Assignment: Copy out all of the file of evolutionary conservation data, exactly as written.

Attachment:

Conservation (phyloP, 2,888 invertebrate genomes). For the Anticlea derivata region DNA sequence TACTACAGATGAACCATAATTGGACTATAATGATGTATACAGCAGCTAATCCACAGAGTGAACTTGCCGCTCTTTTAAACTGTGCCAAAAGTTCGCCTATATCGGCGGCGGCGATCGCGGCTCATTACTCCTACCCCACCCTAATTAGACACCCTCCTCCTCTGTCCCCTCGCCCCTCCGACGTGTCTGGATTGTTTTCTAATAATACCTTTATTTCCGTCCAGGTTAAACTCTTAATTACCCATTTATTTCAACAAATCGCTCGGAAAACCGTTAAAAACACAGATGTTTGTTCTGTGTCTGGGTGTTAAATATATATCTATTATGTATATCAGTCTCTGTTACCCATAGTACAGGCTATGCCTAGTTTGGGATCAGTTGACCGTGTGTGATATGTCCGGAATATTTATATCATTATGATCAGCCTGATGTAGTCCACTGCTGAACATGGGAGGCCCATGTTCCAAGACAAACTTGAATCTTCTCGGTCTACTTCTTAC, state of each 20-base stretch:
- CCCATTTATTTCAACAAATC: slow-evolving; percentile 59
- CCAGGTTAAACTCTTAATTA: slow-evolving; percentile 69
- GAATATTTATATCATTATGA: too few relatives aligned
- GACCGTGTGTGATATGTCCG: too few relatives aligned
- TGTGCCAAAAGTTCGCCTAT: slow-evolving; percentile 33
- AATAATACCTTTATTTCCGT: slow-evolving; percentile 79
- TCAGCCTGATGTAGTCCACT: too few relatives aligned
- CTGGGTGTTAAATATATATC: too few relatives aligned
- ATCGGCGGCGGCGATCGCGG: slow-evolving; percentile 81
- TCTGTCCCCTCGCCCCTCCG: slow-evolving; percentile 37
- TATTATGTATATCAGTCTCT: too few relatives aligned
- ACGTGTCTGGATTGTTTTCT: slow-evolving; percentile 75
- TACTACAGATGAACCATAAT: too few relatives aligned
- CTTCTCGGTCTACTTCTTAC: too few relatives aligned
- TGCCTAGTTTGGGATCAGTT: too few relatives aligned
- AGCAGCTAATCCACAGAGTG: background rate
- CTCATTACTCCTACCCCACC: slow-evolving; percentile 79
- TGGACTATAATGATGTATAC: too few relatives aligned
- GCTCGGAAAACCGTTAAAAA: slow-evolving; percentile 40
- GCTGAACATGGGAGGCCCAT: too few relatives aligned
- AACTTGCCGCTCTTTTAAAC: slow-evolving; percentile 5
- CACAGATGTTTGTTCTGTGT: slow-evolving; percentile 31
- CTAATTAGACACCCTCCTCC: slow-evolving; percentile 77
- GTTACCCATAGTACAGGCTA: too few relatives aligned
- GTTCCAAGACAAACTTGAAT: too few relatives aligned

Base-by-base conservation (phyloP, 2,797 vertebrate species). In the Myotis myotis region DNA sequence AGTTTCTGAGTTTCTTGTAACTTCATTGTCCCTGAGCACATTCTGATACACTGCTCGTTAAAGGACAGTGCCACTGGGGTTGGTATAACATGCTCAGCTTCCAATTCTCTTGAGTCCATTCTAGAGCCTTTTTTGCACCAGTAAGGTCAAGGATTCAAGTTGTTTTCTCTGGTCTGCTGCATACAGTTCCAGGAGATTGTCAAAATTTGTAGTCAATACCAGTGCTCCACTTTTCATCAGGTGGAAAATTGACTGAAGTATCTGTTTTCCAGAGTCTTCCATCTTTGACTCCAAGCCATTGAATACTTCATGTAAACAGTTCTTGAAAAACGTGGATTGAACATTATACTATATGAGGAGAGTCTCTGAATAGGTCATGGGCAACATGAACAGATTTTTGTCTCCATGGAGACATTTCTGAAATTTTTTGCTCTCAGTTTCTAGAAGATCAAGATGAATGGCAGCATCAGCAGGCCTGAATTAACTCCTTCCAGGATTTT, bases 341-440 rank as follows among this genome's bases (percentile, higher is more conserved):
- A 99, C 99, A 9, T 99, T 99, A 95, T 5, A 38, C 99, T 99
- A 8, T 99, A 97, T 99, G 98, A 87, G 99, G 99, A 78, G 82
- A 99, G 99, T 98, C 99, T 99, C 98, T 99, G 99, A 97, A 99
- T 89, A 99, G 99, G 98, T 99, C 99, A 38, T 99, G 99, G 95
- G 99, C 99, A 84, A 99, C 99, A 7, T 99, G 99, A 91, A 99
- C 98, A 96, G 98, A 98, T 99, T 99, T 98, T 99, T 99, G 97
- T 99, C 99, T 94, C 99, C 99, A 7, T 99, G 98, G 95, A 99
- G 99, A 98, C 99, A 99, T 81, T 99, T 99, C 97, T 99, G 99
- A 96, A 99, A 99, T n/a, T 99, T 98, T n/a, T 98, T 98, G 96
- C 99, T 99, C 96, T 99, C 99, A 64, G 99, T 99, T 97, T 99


Conservation (phyloP, 2,888 invertebrate genomes). For the Anticlea derivata region DNA sequence TACTACAGATGAACCATAATTGGACTATAATGATGTATACAGCAGCTAATCCACAGAGTGAACTTGCCGCTCTTTTAAACTGTGCCAAAAGTTCGCCTATATCGGCGGCGGCGATCGCGGCTCATTACTCCTACCCCACCCTAATTAGACACCCTCCTCCTCTGTCCCCTCGCCCCTCCGACGTGTCTGGATTGTTTTCTAATAATACCTTTATTTCCGTCCAGGTTAAACTCTTAATTACCCATTTATTTCAACAAATCGCTCGGAAAACCGTTAAAAACACAGATGTTTGTTCTGTGTCTGGGTGTTAAATATATATCTATTATGTATATCAGTCTCTGTTACCCATAGTACAGGCTATGCCTAGTTTGGGATCAGTTGACCGTGTGTGATATGTCCGGAATATTTATATCATTATGATCAGCCTGATGTAGTCCACTGCTGAACATGGGAGGCCCATGTTCCAAGACAAACTTGAATCTTCTCGGTCTACTTCTTAC, state of each 20-base stretch:
- CCCATTTATTTCAACAAATC: slow-evolving; percentile 59
- CCAGGTTAAACTCTTAATTA: slow-evolving; percentile 69
- GAATATTTATATCATTATGA: too few relatives aligned
- GACCGTGTGTGATATGTCCG: too few relatives aligned
- TGTGCCAAAAGTTCGCCTAT: slow-evolving; percentile 33
- AATAATACCTTTATTTCCGT: slow-evolving; percentile 79
- TCAGCCTGATGTAGTCCACT: too few relatives aligned
- CTGGGTGTTAAATATATATC: too few relatives aligned
- ATCGGCGGCGGCGATCGCGG: slow-evolving; percentile 81
- TCTGTCCCCTCGCCCCTCCG: slow-evolving; percentile 37
- TATTATGTATATCAGTCTCT: too few relatives aligned
- ACGTGTCTGGATTGTTTTCT: slow-evolving; percentile 75
- TACTACAGATGAACCATAAT: too few relatives aligned
- CTTCTCGGTCTACTTCTTAC: too few relatives aligned
- TGCCTAGTTTGGGATCAGTT: too few relatives aligned
- AGCAGCTAATCCACAGAGTG: background rate
- CTCATTACTCCTACCCCACC: slow-evolving; percentile 79
- TGGACTATAATGATGTATAC: too few relatives aligned
- GCTCGGAAAACCGTTAAAAA: slow-evolving; percentile 40
- GCTGAACATGGGAGGCCCAT: too few relatives aligned
- AACTTGCCGCTCTTTTAAAC: slow-evolving; percentile 5
- CACAGATGTTTGTTCTGTGT: slow-evolving; percentile 31
- CTAATTAGACACCCTCCTCC: slow-evolving; percentile 77
- GTTACCCATAGTACAGGCTA: too few relatives aligned
- GTTCCAAGACAAACTTGAAT: too few relatives aligned

Base-by-base conservation (phyloP, 2,797 vertebrate species). In the Myotis myotis region DNA sequence AGTTTCTGAGTTTCTTGTAACTTCATTGTCCCTGAGCACATTCTGATACACTGCTCGTTAAAGGACAGTGCCACTGGGGTTGGTATAACATGCTCAGCTTCCAATTCTCTTGAGTCCATTCTAGAGCCTTTTTTGCACCAGTAAGGTCAAGGATTCAAGTTGTTTTCTCTGGTCTGCTGCATACAGTTCCAGGAGATTGTCAAAATTTGTAGTCAATACCAGTGCTCCACTTTTCATCAGGTGGAAAATTGACTGAAGTATCTGTTTTCCAGAGTCTTCCATCTTTGACTCCAAGCCATTGAATACTTCATGTAAACAGTTCTTGAAAAACGTGGATTGAACATTATACTATATGAGGAGAGTCTCTGAATAGGTCATGGGCAACATGAACAGATTTTTGTCTCCATGGAGACATTTCTGAAATTTTTTGCTCTCAGTTTCTAGAAGATCAAGATGAATGGCAGCATCAGCAGGCCTGAATTAACTCCTTCCAGGATTTT, bases 341-440 rank as follows among this genome's bases (percentile, higher is more conserved):
- A 99, C 99, A 9, T 99, T 99, A 95, T 5, A 38, C 99, T 99
- A 8, T 99, A 97, T 99, G 98, A 87, G 99, G 99, A 78, G 82
- A 99, G 99, T 98, C 99, T 99, C 98, T 99, G 99, A 97, A 99
- T 89, A 99, G 99, G 98, T 99, C 99, A 38, T 99, G 99, G 95
- G 99, C 99, A 84, A 99, C 99, A 7, T 99, G 99, A 91, A 99
- C 98, A 96, G 98, A 98, T 99, T 99, T 98, T 99, T 99, G 97
- T 99, C 99, T 94, C 99, C 99, A 7, T 99, G 98, G 95, A 99
- G 99, A 98, C 99, A 99, T 81, T 99, T 99, C 97, T 99, G 99
- A 96, A 99, A 99, T n/a, T 99, T 98, T n/a, T 98, T 98, G 96
- C 99, T 99, C 96, T 99, C 99, A 64, G 99, T 99, T 97, T 99